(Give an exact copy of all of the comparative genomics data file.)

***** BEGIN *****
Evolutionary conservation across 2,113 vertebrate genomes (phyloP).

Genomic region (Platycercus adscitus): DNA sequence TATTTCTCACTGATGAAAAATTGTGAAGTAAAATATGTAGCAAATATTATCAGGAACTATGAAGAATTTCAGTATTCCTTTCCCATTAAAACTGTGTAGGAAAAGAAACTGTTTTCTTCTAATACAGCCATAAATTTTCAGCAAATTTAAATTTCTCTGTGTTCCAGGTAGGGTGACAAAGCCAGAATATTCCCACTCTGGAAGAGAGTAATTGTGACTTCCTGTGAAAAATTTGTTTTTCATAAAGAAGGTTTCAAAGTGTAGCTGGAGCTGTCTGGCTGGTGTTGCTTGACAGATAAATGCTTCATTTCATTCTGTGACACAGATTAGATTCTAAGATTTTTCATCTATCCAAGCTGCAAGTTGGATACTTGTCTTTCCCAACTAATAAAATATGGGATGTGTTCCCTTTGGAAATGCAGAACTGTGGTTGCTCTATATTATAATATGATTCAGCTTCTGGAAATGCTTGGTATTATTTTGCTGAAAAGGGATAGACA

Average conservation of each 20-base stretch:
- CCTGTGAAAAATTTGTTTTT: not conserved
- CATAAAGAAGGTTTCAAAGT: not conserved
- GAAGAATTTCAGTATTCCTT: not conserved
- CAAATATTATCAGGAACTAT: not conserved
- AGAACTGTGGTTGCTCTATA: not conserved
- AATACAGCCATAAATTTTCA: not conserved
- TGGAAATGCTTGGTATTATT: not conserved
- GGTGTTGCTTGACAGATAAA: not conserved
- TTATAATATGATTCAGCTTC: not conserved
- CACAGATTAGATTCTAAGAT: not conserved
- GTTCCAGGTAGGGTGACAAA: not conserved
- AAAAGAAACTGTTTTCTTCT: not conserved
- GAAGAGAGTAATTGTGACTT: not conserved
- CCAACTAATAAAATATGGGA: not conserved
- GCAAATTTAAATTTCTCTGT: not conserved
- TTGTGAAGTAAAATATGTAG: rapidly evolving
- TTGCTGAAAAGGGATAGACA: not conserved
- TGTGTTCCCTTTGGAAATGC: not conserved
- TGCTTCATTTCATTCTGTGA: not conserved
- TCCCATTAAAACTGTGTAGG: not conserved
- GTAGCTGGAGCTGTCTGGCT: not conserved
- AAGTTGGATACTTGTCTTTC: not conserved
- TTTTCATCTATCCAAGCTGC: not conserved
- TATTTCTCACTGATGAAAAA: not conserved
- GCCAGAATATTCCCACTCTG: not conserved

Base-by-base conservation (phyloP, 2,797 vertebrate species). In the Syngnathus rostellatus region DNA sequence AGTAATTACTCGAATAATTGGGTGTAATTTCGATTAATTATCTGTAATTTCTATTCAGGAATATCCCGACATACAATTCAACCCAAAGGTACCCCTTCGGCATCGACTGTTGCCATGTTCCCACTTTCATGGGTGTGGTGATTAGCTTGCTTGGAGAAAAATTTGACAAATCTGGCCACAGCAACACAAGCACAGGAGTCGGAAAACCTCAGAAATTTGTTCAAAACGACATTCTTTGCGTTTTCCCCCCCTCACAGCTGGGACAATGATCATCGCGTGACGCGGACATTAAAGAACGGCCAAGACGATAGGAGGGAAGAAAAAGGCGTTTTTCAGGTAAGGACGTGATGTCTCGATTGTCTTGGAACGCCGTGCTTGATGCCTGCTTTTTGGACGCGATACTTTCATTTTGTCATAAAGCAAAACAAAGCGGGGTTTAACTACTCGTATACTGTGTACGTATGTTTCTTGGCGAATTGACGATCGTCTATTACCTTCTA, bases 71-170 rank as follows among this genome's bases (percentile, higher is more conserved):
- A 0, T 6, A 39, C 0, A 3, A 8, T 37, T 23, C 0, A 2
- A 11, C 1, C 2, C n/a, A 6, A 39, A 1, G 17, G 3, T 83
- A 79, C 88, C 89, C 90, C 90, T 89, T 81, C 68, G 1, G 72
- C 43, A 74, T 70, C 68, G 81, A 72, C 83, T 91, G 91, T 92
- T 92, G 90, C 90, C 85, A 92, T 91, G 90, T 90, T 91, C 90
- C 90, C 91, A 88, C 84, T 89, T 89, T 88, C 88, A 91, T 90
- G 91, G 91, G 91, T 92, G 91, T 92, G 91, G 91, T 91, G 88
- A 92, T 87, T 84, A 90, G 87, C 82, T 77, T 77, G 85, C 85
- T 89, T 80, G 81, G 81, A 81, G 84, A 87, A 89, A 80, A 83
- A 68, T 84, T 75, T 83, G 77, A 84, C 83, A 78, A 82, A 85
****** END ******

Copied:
Evolutionary conservation across 2,113 vertebrate genomes (phyloP).

Genomic region (Platycercus adscitus): DNA sequence TATTTCTCACTGATGAAAAATTGTGAAGTAAAATATGTAGCAAATATTATCAGGAACTATGAAGAATTTCAGTATTCCTTTCCCATTAAAACTGTGTAGGAAAAGAAACTGTTTTCTTCTAATACAGCCATAAATTTTCAGCAAATTTAAATTTCTCTGTGTTCCAGGTAGGGTGACAAAGCCAGAATATTCCCACTCTGGAAGAGAGTAATTGTGACTTCCTGTGAAAAATTTGTTTTTCATAAAGAAGGTTTCAAAGTGTAGCTGGAGCTGTCTGGCTGGTGTTGCTTGACAGATAAATGCTTCATTTCATTCTGTGACACAGATTAGATTCTAAGATTTTTCATCTATCCAAGCTGCAAGTTGGATACTTGTCTTTCCCAACTAATAAAATATGGGATGTGTTCCCTTTGGAAATGCAGAACTGTGGTTGCTCTATATTATAATATGATTCAGCTTCTGGAAATGCTTGGTATTATTTTGCTGAAAAGGGATAGACA

Average conservation of each 20-base stretch:
- CCTGTGAAAAATTTGTTTTT: not conserved
- CATAAAGAAGGTTTCAAAGT: not conserved
- GAAGAATTTCAGTATTCCTT: not conserved
- CAAATATTATCAGGAACTAT: not conserved
- AGAACTGTGGTTGCTCTATA: not conserved
- AATACAGCCATAAATTTTCA: not conserved
- TGGAAATGCTTGGTATTATT: not conserved
- GGTGTTGCTTGACAGATAAA: not conserved
- TTATAATATGATTCAGCTTC: not conserved
- CACAGATTAGATTCTAAGAT: not conserved
- GTTCCAGGTAGGGTGACAAA: not conserved
- AAAAGAAACTGTTTTCTTCT: not conserved
- GAAGAGAGTAATTGTGACTT: not conserved
- CCAACTAATAAAATATGGGA: not conserved
- GCAAATTTAAATTTCTCTGT: not conserved
- TTGTGAAGTAAAATATGTAG: rapidly evolving
- TTGCTGAAAAGGGATAGACA: not conserved
- TGTGTTCCCTTTGGAAATGC: not conserved
- TGCTTCATTTCATTCTGTGA: not conserved
- TCCCATTAAAACTGTGTAGG: not conserved
- GTAGCTGGAGCTGTCTGGCT: not conserved
- AAGTTGGATACTTGTCTTTC: not conserved
- TTTTCATCTATCCAAGCTGC: not conserved
- TATTTCTCACTGATGAAAAA: not conserved
- GCCAGAATATTCCCACTCTG: not conserved

Base-by-base conservation (phyloP, 2,797 vertebrate species). In the Syngnathus rostellatus region DNA sequence AGTAATTACTCGAATAATTGGGTGTAATTTCGATTAATTATCTGTAATTTCTATTCAGGAATATCCCGACATACAATTCAACCCAAAGGTACCCCTTCGGCATCGACTGTTGCCATGTTCCCACTTTCATGGGTGTGGTGATTAGCTTGCTTGGAGAAAAATTTGACAAATCTGGCCACAGCAACACAAGCACAGGAGTCGGAAAACCTCAGAAATTTGTTCAAAACGACATTCTTTGCGTTTTCCCCCCCTCACAGCTGGGACAATGATCATCGCGTGACGCGGACATTAAAGAACGGCCAAGACGATAGGAGGGAAGAAAAAGGCGTTTTTCAGGTAAGGACGTGATGTCTCGATTGTCTTGGAACGCCGTGCTTGATGCCTGCTTTTTGGACGCGATACTTTCATTTTGTCATAAAGCAAAACAAAGCGGGGTTTAACTACTCGTATACTGTGTACGTATGTTTCTTGGCGAATTGACGATCGTCTATTACCTTCTA, bases 71-170 rank as follows among this genome's bases (percentile, higher is more conserved):
- A 0, T 6, A 39, C 0, A 3, A 8, T 37, T 23, C 0, A 2
- A 11, C 1, C 2, C n/a, A 6, A 39, A 1, G 17, G 3, T 83
- A 79, C 88, C 89, C 90, C 90, T 89, T 81, C 68, G 1, G 72
- C 43, A 74, T 70, C 68, G 81, A 72, C 83, T 91, G 91, T 92
- T 92, G 90, C 90, C 85, A 92, T 91, G 90, T 90, T 91, C 90
- C 90, C 91, A 88, C 84, T 89, T 89, T 88, C 88, A 91, T 90
- G 91, G 91, G 91, T 92, G 91, T 92, G 91, G 91, T 91, G 88
- A 92, T 87, T 84, A 90, G 87, C 82, T 77, T 77, G 85, C 85
- T 89, T 80, G 81, G 81, A 81, G 84, A 87, A 89, A 80, A 83
- A 68, T 84, T 75, T 83, G 77, A 84, C 83, A 78, A 82, A 85